It may be true that all men are created equal, but history has proven that no two love stories are written—or read—the same.
Love has fascinated humanity since the dawn of time. People from all fields of knowledge have attempted to capture love’s essence, pinpoint its complexities and define its nuances.
We create art, sing songs, make movies and even set up experiments all in pursuit of love.
Romance stories, in particular, are ubiquitous expressions of humanity’s desire not only to understand love, but to find it as well. From William Shakespeare and Jane Austen to Nora Roberts and John Green, love stories can be found in almost all genres of literature.
This love month, Super gives you the lowdown on “romance” books that take a fresh or different approach to describing one of life’s greatest mysteries.
‘A Lover’s Discourse: Fragments’
French philosopher Roland Barthes painstakingly studies the intricacies of love and the language of lovers using the tools of structuralism. Thought-provoking and insightful, “A Lover’s Discourse” defines and explores feelings and words associated with being in love and its different nuances: Unrequited love, desire, tenderness, love at first sight, etc. Don’t be intimidated by Barthes’ “academic” writing. Though this book is no light reading, it is arguably the best love-story-without-a-story ever written.
‘Love is a Mix Tape: Life and Loss, One Song at a Time’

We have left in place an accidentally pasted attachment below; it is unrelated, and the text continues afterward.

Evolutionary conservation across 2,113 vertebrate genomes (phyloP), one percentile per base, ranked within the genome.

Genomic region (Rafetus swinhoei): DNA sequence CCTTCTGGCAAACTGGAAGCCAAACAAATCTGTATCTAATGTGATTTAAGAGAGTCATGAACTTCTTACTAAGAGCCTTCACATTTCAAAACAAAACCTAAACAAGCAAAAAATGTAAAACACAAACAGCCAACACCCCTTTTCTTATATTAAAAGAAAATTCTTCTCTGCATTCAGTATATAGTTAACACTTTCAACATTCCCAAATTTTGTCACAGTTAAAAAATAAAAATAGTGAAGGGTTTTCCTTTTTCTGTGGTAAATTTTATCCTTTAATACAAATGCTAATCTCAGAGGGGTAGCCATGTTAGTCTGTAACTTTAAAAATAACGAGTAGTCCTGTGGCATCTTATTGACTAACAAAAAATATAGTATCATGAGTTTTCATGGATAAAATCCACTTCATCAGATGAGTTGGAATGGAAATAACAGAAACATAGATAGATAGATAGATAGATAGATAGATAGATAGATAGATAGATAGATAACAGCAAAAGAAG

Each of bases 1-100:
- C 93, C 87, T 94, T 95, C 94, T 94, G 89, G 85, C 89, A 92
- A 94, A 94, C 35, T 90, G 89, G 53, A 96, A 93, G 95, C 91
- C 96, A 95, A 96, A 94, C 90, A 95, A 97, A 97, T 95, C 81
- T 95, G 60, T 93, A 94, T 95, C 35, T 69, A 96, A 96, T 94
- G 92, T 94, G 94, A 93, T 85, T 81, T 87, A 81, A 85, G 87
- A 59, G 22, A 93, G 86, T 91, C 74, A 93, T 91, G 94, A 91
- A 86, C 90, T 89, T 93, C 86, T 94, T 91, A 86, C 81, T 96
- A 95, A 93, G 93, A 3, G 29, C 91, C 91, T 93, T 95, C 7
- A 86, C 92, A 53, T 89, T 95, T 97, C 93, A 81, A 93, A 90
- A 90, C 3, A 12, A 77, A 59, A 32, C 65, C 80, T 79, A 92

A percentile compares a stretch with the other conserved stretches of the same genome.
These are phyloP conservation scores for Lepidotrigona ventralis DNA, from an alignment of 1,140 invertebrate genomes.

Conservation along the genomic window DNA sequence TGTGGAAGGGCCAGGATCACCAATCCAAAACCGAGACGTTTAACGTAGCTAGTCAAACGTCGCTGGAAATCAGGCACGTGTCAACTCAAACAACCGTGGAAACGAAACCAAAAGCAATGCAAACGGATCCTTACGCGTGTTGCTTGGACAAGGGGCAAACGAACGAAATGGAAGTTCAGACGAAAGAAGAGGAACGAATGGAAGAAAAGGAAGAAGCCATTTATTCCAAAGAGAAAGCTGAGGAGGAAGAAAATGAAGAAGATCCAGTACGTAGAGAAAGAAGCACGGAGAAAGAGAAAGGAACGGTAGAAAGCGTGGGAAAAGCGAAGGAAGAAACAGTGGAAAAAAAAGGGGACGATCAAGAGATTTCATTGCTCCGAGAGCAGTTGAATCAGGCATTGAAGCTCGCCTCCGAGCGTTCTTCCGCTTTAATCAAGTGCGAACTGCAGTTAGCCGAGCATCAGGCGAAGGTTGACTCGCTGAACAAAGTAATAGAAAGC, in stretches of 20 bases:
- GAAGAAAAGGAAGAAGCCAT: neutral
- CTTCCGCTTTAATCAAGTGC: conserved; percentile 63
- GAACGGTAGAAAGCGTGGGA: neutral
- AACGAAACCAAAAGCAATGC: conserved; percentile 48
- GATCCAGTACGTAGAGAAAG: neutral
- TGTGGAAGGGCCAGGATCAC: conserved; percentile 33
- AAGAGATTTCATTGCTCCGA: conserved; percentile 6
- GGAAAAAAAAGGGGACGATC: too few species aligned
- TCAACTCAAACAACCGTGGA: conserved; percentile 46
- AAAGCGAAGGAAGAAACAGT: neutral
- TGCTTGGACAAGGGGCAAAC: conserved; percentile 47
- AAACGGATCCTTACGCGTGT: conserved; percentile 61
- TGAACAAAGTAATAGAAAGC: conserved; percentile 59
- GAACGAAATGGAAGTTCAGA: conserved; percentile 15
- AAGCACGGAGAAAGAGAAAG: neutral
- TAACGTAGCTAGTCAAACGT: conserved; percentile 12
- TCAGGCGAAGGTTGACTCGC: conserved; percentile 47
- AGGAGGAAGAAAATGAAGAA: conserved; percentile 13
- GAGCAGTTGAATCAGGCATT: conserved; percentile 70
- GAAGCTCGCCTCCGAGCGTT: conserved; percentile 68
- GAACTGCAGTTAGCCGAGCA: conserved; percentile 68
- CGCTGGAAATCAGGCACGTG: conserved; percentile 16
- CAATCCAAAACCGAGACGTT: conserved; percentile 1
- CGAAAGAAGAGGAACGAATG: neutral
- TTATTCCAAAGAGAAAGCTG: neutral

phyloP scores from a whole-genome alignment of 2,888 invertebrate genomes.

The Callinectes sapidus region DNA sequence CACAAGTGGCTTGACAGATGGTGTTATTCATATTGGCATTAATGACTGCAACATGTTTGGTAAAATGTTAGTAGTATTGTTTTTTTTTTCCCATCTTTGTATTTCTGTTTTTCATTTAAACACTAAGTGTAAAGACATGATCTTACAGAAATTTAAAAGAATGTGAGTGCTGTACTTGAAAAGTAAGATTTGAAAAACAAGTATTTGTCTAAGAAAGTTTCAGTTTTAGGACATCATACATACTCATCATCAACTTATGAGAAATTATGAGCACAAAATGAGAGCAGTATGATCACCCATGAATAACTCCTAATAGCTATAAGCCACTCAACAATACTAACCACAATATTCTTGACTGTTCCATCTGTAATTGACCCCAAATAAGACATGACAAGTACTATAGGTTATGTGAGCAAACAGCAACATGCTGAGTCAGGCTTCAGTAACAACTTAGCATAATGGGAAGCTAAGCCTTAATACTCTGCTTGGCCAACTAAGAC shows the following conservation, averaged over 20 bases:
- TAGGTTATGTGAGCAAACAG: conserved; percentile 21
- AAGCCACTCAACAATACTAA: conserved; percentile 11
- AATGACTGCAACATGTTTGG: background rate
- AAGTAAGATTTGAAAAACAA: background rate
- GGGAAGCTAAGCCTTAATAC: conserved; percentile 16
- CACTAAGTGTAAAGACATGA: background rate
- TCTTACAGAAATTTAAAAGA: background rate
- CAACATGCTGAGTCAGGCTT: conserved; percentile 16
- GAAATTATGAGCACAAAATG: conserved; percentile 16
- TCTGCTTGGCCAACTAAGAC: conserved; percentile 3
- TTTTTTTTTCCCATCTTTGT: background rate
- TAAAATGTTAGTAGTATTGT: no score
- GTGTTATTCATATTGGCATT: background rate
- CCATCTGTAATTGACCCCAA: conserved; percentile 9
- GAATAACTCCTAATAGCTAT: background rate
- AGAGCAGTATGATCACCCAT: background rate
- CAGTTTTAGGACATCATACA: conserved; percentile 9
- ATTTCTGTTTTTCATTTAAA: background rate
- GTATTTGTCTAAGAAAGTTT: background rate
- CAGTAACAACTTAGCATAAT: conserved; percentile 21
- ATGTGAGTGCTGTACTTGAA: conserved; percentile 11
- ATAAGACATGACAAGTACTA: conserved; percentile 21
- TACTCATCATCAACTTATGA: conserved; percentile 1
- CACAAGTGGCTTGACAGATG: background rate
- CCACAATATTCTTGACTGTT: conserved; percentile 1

Music and love go hand in hand. There are songs that will always evoke memories, bitter or sweet, of past loves. Rolling Stone magazine columnist Rob Sheffield has always viewed his life against the backdrop of popular hit songs. In “Love is a Mix Tape,” he uses songs from 15 mix tapes to recount how his love of music started, and the brief yet poignant time he had with wife Renee Crist. By showing us a glimpse of the soundtrack of his life, Sheffield reveals how music brought him love and helped him get through a heartbreaking loss.
‘Bakit Hindi Ka Crush ng Crush Mo?’
Internet celebrity and self-described action star Ramon Bautista puts into book format his answers to life and love queries asked through his now defunct Formspring account. In “Bakit Hindi Ka Crush ng Crush Mo?,” Bautista acts as the Internet’s “agony uncle,” dispensing both love and life advice that are honest and, in his words, “without drama or romanticizing.” Not at all obnoxious, Bautista’s tough-love approach to dilemmas of the heart is both helpful and hilarious, showing that, at the end of the day, though life and love are often messy, having a sense of humor goes a long way.
‘Reportage on Lovers’
National Artist for Literature Nick Joaquin, a.k.a. Quijano de Manila, tells the stories of factual, real-life romances that made the news in “Reportage on Lovers.” Be it the curious case of a bigamist or the transcontinental romance of a ballerina and a Yugoslavian refugee, Joaquin proves the adage, “Life imitates art,” with his stories, about Filipinos falling in love, that are the stuff of movies.
‘Four Letter Word: New Love Letters’
Edited by Joshua Knelman and Rosalind Porter, “Four Letter Word” examines the dying art of love letter writing. The book features fictional love letters written by renowned authors including Neil Gaiman, Margaret Atwood, Jeannette Winterson and Douglas Coupland, among others. In her introduction, Porter says she was “amazed by how many (of the authors) typify love as a feeling that evolves through absence, rejection or death. A few of them don’t even involve another person; a number take on the form of an apology.” The love depicted in these letters is varied and maybe a little crazy—from the cute (Mandy Sayer’s love letter of a young boy to his teacher) to the interplanetary (Jonathan Lethem’s letter of Mars to Earth) to the desperate (Lionel Shriver’s e-mails of a woman still under the throes of passion after a one-night stand).